On August 29, 2017, the Council on Biblical Manhood and Womanhood released a manifesto on human sexuality known as the "Nashville Statement". The statement was signed by 150 evangelical leaders, and includes 14 points of belief. Among other things, it states, "We deny that God has designed marriage to be a homosexual, polygamous, or polyamorous relationship."
Some Jews are polyamorous, but mainstream Judaism does not accept polyamory; however, Sharon Kleinbaum, the senior rabbi at Congregation Beit Simchat Torah in New York, has said that polyamory is a choice that does not preclude a Jewishly observant and socially conscious life. In his book "A Guide to Jewish Practice: Volume 1 – Everyday Living", founding director of the Center for Jewish Ethics at the Reconstructionist Rabbinical College Rabbi David Teutsch wrote “It is not obvious that monogamy is automatically a morally higher form of relationship than polygamy.” and that if practiced with honesty, flexibility, egalitarian rules, and trust, practitioners may "live enriched lives as a result".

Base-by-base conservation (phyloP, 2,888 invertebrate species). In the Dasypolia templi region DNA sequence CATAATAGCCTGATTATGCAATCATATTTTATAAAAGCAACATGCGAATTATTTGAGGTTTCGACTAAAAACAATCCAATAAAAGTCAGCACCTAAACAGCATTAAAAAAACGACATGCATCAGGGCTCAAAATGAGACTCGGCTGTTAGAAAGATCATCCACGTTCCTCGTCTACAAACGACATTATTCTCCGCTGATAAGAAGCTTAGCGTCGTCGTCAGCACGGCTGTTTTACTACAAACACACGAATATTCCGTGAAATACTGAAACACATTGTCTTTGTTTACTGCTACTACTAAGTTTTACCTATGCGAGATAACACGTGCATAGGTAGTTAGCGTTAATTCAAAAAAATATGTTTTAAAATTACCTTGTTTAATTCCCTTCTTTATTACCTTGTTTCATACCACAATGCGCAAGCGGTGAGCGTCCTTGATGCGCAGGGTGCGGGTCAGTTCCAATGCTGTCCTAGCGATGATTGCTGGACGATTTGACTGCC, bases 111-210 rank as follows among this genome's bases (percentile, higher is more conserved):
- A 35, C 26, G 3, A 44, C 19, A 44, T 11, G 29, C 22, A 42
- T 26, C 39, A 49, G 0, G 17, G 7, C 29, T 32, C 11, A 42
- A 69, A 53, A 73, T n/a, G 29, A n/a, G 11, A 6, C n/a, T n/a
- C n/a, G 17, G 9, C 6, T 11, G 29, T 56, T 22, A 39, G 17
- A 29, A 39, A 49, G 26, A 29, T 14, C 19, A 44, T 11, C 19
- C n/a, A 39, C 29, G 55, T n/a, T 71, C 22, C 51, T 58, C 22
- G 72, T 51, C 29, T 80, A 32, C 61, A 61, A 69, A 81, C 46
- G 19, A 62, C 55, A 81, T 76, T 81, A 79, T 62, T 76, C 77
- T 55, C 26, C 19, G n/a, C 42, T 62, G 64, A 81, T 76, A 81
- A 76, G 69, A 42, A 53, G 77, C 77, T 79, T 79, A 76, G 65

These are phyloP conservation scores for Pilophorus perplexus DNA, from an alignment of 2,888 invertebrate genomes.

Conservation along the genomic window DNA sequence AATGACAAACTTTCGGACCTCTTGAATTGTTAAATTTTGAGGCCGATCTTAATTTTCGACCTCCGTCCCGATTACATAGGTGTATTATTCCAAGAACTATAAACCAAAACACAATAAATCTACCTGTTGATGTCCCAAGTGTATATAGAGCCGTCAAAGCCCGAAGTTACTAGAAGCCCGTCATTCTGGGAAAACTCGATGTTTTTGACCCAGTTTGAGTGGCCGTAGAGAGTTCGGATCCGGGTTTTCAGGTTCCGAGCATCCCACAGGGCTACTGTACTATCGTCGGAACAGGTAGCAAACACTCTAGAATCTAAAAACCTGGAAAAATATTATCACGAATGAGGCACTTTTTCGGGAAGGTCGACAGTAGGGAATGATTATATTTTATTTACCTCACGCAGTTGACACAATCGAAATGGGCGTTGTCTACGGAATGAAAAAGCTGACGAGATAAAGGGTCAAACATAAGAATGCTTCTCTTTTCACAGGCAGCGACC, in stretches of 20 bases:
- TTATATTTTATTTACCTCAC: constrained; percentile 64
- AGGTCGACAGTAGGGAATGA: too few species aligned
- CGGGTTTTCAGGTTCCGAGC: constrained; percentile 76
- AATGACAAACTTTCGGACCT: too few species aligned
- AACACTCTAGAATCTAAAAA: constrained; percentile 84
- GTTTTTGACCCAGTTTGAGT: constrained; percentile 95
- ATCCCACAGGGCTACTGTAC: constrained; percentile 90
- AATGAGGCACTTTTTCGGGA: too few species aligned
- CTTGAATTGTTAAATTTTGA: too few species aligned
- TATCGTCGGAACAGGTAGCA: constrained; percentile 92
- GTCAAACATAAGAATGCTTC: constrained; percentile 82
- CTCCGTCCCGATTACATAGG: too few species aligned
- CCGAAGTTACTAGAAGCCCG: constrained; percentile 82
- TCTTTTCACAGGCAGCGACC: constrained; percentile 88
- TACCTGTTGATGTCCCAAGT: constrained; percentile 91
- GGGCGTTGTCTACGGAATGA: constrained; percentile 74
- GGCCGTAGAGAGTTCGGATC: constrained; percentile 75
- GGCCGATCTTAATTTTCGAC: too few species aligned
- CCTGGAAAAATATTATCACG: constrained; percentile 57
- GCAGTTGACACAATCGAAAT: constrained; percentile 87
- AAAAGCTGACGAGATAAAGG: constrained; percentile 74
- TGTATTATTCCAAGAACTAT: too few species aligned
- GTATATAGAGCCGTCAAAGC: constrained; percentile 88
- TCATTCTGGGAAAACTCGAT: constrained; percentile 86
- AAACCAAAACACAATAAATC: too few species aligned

Some polyamorous Jews also point to biblical patriarchs having multiple wives and concubines as evidence that polyamorous relationships can be sacred in Judaism. An email list was founded dedicated to polyamorous Jews, called AhavaRaba, which roughly translates to "big love" in Hebrew, and whose name echoes God's "great" or "abounding" love mentioned in the Ahava rabbah prayer.
LaVeyan Satanism is critical of Abrahamic sexual mores, considering them narrow, restrictive and hypocritical. Satanists are pluralists, accepting polyamorists, bisexuals, lesbians, gays, BDSM, transgender people, and asexuals. Sex is viewed as an indulgence, but one that should only be freely entered into with consent. The Eleven Satanic Rules of the Earth only give two instructions regarding sex: "Do not make sexual advances unless you are given the mating signal" and "Do not harm little children," though the latter is much broader and encompasses physical and other abuse. This has always been consistent part of CoS policy since its inception in 1966, as Peter H. Gillmore wrote in an essay supporting same-sex marriage:
Finally, since certain people try to suggest that our attitude on sexuality is "anything goes" despite our stated base principle of "responsibility to the responsible", we must reiterate another fundamental dictate: The Church of Satan's philosophy strictly forbids sexual activity with children as well as with non-human animals.— Magister Peter H. Gilmore